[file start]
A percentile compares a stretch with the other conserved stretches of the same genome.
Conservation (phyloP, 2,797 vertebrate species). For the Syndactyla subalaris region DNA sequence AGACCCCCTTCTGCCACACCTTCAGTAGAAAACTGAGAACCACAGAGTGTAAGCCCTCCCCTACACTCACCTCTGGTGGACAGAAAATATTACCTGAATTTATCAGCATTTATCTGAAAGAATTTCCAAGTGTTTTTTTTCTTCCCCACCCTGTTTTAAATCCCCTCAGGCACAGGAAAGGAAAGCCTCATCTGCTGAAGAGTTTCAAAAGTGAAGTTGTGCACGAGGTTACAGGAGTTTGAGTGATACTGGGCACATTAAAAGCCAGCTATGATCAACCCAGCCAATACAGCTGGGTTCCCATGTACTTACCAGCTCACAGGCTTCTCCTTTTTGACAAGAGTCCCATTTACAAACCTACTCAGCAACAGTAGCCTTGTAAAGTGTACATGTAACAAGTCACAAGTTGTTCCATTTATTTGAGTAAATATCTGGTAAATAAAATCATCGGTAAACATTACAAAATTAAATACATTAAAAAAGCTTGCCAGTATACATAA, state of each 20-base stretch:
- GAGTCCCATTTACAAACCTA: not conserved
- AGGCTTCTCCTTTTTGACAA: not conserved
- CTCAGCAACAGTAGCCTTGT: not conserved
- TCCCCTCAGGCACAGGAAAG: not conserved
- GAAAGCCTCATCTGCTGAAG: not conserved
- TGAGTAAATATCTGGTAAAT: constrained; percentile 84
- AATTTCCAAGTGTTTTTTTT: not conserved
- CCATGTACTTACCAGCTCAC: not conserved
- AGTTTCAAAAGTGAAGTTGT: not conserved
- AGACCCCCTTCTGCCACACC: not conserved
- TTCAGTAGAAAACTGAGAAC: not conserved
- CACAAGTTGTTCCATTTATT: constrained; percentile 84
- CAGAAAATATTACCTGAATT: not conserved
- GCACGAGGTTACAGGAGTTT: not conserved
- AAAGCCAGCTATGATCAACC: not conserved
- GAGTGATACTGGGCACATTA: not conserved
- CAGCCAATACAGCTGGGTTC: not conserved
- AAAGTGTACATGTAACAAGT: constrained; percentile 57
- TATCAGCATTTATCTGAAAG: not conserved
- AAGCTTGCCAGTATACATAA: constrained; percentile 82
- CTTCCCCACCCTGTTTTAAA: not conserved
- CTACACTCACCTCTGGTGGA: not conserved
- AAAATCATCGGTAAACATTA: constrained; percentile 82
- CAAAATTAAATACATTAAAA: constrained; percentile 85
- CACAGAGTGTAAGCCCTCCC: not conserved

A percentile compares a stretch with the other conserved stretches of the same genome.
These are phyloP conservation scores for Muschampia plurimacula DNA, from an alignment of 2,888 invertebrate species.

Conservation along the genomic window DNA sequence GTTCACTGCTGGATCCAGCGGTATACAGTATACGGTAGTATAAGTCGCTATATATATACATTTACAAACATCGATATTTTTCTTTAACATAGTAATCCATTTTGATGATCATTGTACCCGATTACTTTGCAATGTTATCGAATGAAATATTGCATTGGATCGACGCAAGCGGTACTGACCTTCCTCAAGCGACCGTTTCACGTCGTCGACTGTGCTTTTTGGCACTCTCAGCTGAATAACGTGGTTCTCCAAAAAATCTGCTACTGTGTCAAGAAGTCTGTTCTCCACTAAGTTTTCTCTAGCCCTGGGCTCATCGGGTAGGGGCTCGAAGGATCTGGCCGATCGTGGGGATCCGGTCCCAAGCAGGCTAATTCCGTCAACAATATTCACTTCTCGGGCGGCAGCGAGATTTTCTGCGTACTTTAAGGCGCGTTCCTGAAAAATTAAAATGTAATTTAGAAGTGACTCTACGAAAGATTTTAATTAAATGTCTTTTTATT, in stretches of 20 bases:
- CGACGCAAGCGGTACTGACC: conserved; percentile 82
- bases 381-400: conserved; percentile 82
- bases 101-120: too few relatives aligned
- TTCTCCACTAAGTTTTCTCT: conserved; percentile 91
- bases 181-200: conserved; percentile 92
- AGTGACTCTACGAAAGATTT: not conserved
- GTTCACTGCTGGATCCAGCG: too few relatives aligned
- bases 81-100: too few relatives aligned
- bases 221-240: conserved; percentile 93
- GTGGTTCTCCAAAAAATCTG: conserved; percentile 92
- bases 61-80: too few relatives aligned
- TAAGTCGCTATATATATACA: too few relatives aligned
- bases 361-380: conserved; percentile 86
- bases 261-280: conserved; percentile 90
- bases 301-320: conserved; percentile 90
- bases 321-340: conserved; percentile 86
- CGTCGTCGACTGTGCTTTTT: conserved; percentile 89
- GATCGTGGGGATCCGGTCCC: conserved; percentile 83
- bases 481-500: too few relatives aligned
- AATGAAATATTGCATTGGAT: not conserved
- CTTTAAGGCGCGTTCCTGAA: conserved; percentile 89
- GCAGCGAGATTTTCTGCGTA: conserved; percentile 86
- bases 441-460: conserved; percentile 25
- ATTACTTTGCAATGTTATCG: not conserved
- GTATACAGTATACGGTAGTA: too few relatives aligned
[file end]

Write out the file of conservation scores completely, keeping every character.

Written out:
A percentile compares a stretch with the other conserved stretches of the same genome.
Conservation (phyloP, 2,797 vertebrate species). For the Syndactyla subalaris region DNA sequence AGACCCCCTTCTGCCACACCTTCAGTAGAAAACTGAGAACCACAGAGTGTAAGCCCTCCCCTACACTCACCTCTGGTGGACAGAAAATATTACCTGAATTTATCAGCATTTATCTGAAAGAATTTCCAAGTGTTTTTTTTCTTCCCCACCCTGTTTTAAATCCCCTCAGGCACAGGAAAGGAAAGCCTCATCTGCTGAAGAGTTTCAAAAGTGAAGTTGTGCACGAGGTTACAGGAGTTTGAGTGATACTGGGCACATTAAAAGCCAGCTATGATCAACCCAGCCAATACAGCTGGGTTCCCATGTACTTACCAGCTCACAGGCTTCTCCTTTTTGACAAGAGTCCCATTTACAAACCTACTCAGCAACAGTAGCCTTGTAAAGTGTACATGTAACAAGTCACAAGTTGTTCCATTTATTTGAGTAAATATCTGGTAAATAAAATCATCGGTAAACATTACAAAATTAAATACATTAAAAAAGCTTGCCAGTATACATAA, state of each 20-base stretch:
- GAGTCCCATTTACAAACCTA: not conserved
- AGGCTTCTCCTTTTTGACAA: not conserved
- CTCAGCAACAGTAGCCTTGT: not conserved
- TCCCCTCAGGCACAGGAAAG: not conserved
- GAAAGCCTCATCTGCTGAAG: not conserved
- TGAGTAAATATCTGGTAAAT: constrained; percentile 84
- AATTTCCAAGTGTTTTTTTT: not conserved
- CCATGTACTTACCAGCTCAC: not conserved
- AGTTTCAAAAGTGAAGTTGT: not conserved
- AGACCCCCTTCTGCCACACC: not conserved
- TTCAGTAGAAAACTGAGAAC: not conserved
- CACAAGTTGTTCCATTTATT: constrained; percentile 84
- CAGAAAATATTACCTGAATT: not conserved
- GCACGAGGTTACAGGAGTTT: not conserved
- AAAGCCAGCTATGATCAACC: not conserved
- GAGTGATACTGGGCACATTA: not conserved
- CAGCCAATACAGCTGGGTTC: not conserved
- AAAGTGTACATGTAACAAGT: constrained; percentile 57
- TATCAGCATTTATCTGAAAG: not conserved
- AAGCTTGCCAGTATACATAA: constrained; percentile 82
- CTTCCCCACCCTGTTTTAAA: not conserved
- CTACACTCACCTCTGGTGGA: not conserved
- AAAATCATCGGTAAACATTA: constrained; percentile 82
- CAAAATTAAATACATTAAAA: constrained; percentile 85
- CACAGAGTGTAAGCCCTCCC: not conserved

A percentile compares a stretch with the other conserved stretches of the same genome.
These are phyloP conservation scores for Muschampia plurimacula DNA, from an alignment of 2,888 invertebrate species.

Conservation along the genomic window DNA sequence GTTCACTGCTGGATCCAGCGGTATACAGTATACGGTAGTATAAGTCGCTATATATATACATTTACAAACATCGATATTTTTCTTTAACATAGTAATCCATTTTGATGATCATTGTACCCGATTACTTTGCAATGTTATCGAATGAAATATTGCATTGGATCGACGCAAGCGGTACTGACCTTCCTCAAGCGACCGTTTCACGTCGTCGACTGTGCTTTTTGGCACTCTCAGCTGAATAACGTGGTTCTCCAAAAAATCTGCTACTGTGTCAAGAAGTCTGTTCTCCACTAAGTTTTCTCTAGCCCTGGGCTCATCGGGTAGGGGCTCGAAGGATCTGGCCGATCGTGGGGATCCGGTCCCAAGCAGGCTAATTCCGTCAACAATATTCACTTCTCGGGCGGCAGCGAGATTTTCTGCGTACTTTAAGGCGCGTTCCTGAAAAATTAAAATGTAATTTAGAAGTGACTCTACGAAAGATTTTAATTAAATGTCTTTTTATT, in stretches of 20 bases:
- CGACGCAAGCGGTACTGACC: conserved; percentile 82
- bases 381-400: conserved; percentile 82
- bases 101-120: too few relatives aligned
- TTCTCCACTAAGTTTTCTCT: conserved; percentile 91
- bases 181-200: conserved; percentile 92
- AGTGACTCTACGAAAGATTT: not conserved
- GTTCACTGCTGGATCCAGCG: too few relatives aligned
- bases 81-100: too few relatives aligned
- bases 221-240: conserved; percentile 93
- GTGGTTCTCCAAAAAATCTG: conserved; percentile 92
- bases 61-80: too few relatives aligned
- TAAGTCGCTATATATATACA: too few relatives aligned
- bases 361-380: conserved; percentile 86
- bases 261-280: conserved; percentile 90
- bases 301-320: conserved; percentile 90
- bases 321-340: conserved; percentile 86
- CGTCGTCGACTGTGCTTTTT: conserved; percentile 89
- GATCGTGGGGATCCGGTCCC: conserved; percentile 83
- bases 481-500: too few relatives aligned
- AATGAAATATTGCATTGGAT: not conserved
- CTTTAAGGCGCGTTCCTGAA: conserved; percentile 89
- GCAGCGAGATTTTCTGCGTA: conserved; percentile 86
- bases 441-460: conserved; percentile 25
- ATTACTTTGCAATGTTATCG: not conserved
- GTATACAGTATACGGTAGTA: too few relatives aligned